Their design strategy was influenced by experience with the “Villae Minimae” project. Both houses are optical devices; they are instruments for observing the landscape. Window and loggia locations are intentional to focus on views that encourage contemplation.
Both villas are two stories situated within the slope. The houses include a concrete basement, on top of which 20′ HC and 40′ HC shipping containers are placed. The ground floor reaches past the lower level to rest on v-shaped supports. The ground floor hosts the living and dining rooms, a kitchen and studio, whereas the sleeping rooms are located on the lower level. Both villas utilize renewable energy from photovoltaic and solar systems and the façade system includes insulation outside the shipping container’s wall to achieve wall’s energy performance less than 0.17 W/m² K.
The “CH-O” villa is designed with a “suspended court” layout: the double height ground level hosts a courtyard terrace in the central void. Two loggias and a large window frame the valley and the hills.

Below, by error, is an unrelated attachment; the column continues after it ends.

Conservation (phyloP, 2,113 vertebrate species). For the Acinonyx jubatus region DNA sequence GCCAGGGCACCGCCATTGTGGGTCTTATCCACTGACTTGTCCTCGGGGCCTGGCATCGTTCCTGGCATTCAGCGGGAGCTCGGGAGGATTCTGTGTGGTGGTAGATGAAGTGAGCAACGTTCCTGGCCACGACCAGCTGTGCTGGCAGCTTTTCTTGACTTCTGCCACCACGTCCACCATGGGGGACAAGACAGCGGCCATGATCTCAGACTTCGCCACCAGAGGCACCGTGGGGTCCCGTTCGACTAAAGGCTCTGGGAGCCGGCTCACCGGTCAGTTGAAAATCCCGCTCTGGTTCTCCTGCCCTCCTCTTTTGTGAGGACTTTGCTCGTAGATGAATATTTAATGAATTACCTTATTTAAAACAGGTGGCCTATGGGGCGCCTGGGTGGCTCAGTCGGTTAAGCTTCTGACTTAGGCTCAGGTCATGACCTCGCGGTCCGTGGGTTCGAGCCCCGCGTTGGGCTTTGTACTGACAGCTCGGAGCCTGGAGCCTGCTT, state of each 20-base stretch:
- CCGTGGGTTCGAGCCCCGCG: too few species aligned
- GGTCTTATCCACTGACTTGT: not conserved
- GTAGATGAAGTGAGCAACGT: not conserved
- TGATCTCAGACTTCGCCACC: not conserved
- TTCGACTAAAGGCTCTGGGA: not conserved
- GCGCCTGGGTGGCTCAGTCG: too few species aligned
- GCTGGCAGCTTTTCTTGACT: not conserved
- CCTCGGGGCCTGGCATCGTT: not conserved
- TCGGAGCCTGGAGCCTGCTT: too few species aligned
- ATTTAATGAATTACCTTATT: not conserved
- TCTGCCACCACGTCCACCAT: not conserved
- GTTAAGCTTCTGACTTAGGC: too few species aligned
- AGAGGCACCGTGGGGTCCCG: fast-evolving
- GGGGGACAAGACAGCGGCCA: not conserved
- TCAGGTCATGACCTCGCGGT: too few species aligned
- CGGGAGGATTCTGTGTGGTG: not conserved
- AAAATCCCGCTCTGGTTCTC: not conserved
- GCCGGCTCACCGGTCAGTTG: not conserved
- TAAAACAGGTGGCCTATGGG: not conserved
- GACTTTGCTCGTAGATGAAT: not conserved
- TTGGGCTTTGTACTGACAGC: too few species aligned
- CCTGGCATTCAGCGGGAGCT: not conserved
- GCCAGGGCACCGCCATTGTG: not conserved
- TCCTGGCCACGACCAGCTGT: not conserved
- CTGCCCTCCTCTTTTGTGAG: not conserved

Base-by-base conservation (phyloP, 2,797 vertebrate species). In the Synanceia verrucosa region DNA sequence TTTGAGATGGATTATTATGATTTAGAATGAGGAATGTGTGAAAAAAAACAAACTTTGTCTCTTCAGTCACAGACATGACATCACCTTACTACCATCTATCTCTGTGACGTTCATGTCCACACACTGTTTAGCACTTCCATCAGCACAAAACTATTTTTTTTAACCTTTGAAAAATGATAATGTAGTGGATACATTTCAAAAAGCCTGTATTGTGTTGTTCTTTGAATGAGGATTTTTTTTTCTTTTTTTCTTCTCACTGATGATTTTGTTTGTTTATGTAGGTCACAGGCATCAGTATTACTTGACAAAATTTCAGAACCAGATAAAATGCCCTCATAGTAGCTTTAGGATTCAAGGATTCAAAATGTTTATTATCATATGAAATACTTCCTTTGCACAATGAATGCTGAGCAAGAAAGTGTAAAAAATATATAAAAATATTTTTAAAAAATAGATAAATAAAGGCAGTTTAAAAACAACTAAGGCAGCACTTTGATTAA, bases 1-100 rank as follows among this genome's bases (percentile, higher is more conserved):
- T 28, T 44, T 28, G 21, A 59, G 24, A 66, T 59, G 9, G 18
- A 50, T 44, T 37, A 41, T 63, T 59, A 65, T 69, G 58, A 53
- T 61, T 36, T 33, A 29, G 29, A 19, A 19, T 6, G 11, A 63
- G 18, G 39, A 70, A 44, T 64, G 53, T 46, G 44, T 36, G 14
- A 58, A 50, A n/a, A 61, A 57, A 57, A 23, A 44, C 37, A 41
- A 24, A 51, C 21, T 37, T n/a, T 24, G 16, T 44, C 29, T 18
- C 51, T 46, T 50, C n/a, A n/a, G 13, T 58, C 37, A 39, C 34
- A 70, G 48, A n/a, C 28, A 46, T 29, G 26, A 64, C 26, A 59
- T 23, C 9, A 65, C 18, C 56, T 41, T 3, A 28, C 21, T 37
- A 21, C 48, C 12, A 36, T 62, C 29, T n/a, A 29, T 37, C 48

The “CH-S” villa is designed in a serpentine layout: containers are sheared to create voids. Windows and loggias frame a vineyard and, beyond the hills, the old city of Todi.
Container Home Italia, the client, is a start-up founded in 2014 that works to incorporate 40’ HC and 20′ HC containers into residential buildings. The client’s mission is to use shipping containers to build contemporary architecture efficiently and ecologically on a modest budget.
Photo credits: LAD Laboratorio di Architettura e Design